Samayasara - by Acharya Kundakunda: A Psycho-physical Problem And Its Solution

jadi jῑvo ṇa sarῑraṃ titthayarāyariyasaṃthudῑ ceva.
savvā vi havadi micchā teṇa du ādā havadi deho..

Vavahāraṇao bhāsadi jῑvo deho ya havadi khalu ekko.
ṇa du ṇicchayassa jῑvo deho ya kadāvi ekkaṭṭho..

[A disciple raises a query-] (Jadi) If, as stated, (jῑvo ṇa sarῑraṃ) the soul is not the body, (titthayarāyariyasaṃthudῑ) then worship of tῑrthaṅkaras and ācāryas (savvā vi micchā havadi) serves no purpose at all; (teṇa du) and so in my opinion (ādā) the soul (deho ceva havadi) is identical with the body.

The Ācārya offers a solution–(Vyavahāraṇao bhāsadi) vyavahāra naya-the empirical view-holds that (jῑvo deho ya khalu ekko havadi) the soul and the body is, surely, a unity; however, (ṇicchayassa du) according to the niścaya naya i.e., the ultimate truth is that (jῑvo deho ya na kadāvi ekkaṭṭho) the soul and the body can never be identical [because they are made of different substances].


In the former verse, a hypothetical query is raised by a junior disciple who is not well versed in the methodology of nayavāda. The disciple holds the common experience of the psycho-physical unity as the absolute truth and naively asks "if a tῑrthaṅkara or an ācarya is not the body, why do we worship them? Isn't it futile to worship the body when it is not the soul? Then the Ācārya patiently explains the truth in accordance with the proved methodology of nayas.

The basic principle of this methodology is that nothing is ever absolute. Non-absolutist Jains view each problem from two angles (i) the empirical and (ii) the transcendental. Neither of them is capable of yielding the whole truth. Each angle asserts its views with a qualification i.e. as a partial or relative truth without rejecting the view of the other angle.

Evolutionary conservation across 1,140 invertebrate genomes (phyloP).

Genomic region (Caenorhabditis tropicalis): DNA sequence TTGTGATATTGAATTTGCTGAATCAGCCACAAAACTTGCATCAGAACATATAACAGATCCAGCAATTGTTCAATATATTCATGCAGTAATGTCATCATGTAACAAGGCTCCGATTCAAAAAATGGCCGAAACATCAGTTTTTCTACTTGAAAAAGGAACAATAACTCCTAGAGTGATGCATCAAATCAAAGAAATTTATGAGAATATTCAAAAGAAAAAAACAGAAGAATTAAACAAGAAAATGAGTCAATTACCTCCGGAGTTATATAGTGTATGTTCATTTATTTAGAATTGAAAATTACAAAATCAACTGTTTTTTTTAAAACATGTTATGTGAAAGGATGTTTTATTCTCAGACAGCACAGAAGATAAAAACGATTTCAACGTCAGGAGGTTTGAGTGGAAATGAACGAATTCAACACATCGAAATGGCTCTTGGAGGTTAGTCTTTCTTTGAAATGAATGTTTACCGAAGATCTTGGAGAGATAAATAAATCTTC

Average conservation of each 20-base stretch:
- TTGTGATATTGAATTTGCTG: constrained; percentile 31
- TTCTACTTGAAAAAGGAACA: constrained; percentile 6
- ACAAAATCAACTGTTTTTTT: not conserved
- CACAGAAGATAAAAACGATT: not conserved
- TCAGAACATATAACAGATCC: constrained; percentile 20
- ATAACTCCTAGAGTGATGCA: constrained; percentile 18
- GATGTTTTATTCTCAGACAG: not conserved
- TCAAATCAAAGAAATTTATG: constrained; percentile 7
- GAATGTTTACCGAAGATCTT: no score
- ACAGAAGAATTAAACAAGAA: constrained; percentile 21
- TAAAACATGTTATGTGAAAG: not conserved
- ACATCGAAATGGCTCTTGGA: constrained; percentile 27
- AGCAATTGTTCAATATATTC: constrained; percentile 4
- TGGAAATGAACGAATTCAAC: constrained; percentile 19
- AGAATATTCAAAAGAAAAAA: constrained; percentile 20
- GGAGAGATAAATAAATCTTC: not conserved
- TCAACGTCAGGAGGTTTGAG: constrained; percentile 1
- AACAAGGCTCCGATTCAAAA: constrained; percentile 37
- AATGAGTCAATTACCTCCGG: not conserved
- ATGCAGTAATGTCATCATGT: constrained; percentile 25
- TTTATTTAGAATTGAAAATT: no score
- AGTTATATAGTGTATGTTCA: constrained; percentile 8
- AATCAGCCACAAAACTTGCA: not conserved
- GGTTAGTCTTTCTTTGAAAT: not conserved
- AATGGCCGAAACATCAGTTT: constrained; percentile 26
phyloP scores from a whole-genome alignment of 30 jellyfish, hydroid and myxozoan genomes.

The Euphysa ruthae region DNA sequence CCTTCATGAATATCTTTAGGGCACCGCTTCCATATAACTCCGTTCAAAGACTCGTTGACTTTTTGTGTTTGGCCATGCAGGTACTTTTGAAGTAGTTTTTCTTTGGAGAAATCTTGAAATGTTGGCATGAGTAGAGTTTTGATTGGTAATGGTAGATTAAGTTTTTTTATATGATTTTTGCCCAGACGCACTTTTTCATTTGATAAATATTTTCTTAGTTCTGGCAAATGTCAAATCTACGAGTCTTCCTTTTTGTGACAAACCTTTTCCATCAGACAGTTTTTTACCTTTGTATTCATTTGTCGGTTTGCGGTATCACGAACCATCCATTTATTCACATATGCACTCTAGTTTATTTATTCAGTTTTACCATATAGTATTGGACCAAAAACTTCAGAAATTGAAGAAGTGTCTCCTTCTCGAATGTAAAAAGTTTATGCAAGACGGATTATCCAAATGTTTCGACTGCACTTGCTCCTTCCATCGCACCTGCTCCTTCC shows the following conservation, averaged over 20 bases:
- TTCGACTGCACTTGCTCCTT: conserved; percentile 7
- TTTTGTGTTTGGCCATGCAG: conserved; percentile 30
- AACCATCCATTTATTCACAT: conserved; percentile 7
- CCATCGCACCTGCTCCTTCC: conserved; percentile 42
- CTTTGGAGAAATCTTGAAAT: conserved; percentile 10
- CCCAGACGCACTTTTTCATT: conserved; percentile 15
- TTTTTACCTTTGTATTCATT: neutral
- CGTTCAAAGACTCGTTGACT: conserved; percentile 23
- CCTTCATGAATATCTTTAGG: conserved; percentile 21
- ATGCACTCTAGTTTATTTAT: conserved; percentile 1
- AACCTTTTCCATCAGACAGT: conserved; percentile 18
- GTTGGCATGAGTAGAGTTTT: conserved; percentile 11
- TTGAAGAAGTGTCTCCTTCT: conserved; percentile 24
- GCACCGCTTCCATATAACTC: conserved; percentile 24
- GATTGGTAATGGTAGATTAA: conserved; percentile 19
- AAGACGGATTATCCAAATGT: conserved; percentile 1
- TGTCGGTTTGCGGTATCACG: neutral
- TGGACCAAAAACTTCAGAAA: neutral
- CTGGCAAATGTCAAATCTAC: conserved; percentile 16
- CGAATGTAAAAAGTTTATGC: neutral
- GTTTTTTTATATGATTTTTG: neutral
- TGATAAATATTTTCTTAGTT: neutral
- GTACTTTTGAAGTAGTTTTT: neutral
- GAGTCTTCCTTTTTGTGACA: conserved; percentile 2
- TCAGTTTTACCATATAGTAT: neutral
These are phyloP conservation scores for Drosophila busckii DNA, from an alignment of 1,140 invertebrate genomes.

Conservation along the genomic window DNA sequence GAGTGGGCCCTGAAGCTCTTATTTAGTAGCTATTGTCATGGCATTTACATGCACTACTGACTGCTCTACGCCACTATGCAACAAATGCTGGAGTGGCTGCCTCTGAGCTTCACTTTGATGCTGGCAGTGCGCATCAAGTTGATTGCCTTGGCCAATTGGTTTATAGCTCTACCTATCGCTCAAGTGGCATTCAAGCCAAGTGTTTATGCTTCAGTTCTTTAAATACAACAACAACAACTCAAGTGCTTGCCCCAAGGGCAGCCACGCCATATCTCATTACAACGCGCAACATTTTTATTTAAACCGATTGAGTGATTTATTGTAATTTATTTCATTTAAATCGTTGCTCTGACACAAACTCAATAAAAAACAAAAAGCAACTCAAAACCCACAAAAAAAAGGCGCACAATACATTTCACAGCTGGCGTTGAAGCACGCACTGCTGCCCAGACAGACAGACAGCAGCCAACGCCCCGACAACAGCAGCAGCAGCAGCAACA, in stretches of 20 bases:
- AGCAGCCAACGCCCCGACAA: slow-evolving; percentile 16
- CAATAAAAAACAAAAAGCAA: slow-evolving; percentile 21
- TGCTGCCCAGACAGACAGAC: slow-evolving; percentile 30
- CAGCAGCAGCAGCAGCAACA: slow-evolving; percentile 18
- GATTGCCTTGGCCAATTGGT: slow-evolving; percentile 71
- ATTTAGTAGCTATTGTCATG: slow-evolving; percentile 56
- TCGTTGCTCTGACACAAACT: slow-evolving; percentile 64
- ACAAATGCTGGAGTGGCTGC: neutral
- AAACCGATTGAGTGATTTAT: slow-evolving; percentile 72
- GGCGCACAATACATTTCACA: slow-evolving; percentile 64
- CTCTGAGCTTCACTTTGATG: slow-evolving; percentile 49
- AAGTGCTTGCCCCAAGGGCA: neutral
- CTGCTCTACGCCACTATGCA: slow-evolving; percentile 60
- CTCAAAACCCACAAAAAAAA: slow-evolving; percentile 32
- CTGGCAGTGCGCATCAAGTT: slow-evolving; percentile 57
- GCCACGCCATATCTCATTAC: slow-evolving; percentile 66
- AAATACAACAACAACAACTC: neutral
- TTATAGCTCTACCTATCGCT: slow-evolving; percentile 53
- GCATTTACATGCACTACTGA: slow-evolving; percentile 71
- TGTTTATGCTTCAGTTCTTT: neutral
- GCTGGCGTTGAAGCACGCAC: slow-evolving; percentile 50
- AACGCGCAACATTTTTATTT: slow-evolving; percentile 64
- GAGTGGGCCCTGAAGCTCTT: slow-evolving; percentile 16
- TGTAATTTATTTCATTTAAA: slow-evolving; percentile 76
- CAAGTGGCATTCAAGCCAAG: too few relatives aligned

Few questions have more constantly irritated the philosophers than that of the relation between the body and the soul.

It is a matter of common experience that a living being is an organic unity, and, if there are two constituents viz., the body and the soul, both are inseparably integrated as an organism. This, therefore, is the truth according to the empirical view (vyavahāra naya). But is that the ultimate truth? Vyavahāra naya is not at all concerned with the ultimate questions and it does not make any effort to answer these questions. The view which is concerned with the ultimate questions is the niścaya view which does not reject the revelations of the vyavahāra but asserts that as far as the ultimate or the transcendental truth is concerned, the soul is jῑvastikāya—a non-material substance without any sense data but with consciousness as its characteristic, while the body is pudgalastikāya—matter, a substance possessing sense data of touch, taste, etc. The two substances are eternal and mutually unconvertible. We shall have occasion to discuss various psycho-physical hypothesis more elaborately in a subsequent chapter. The Ācārya continues to expound the true position regarding the worship of tῑrthaṅkara etc. in the succeeding verses.


Samayasara - by Acharya Kundakunda Publishers:
Jain Vishva Bharati University First Edition: 2009

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Page glossary
Some texts contain  footnotes  and  glossary  entries. To distinguish between them, the links have different colors.
  1. Body
  2. Consciousness
  3. Naya
  4. Nayas
  5. Nayavāda
  6. Niścaya Naya
  7. Pudgalastikāya
  8. Soul
  9. Vyavahāra Naya
  10. Ācārya
  11. ācāryas
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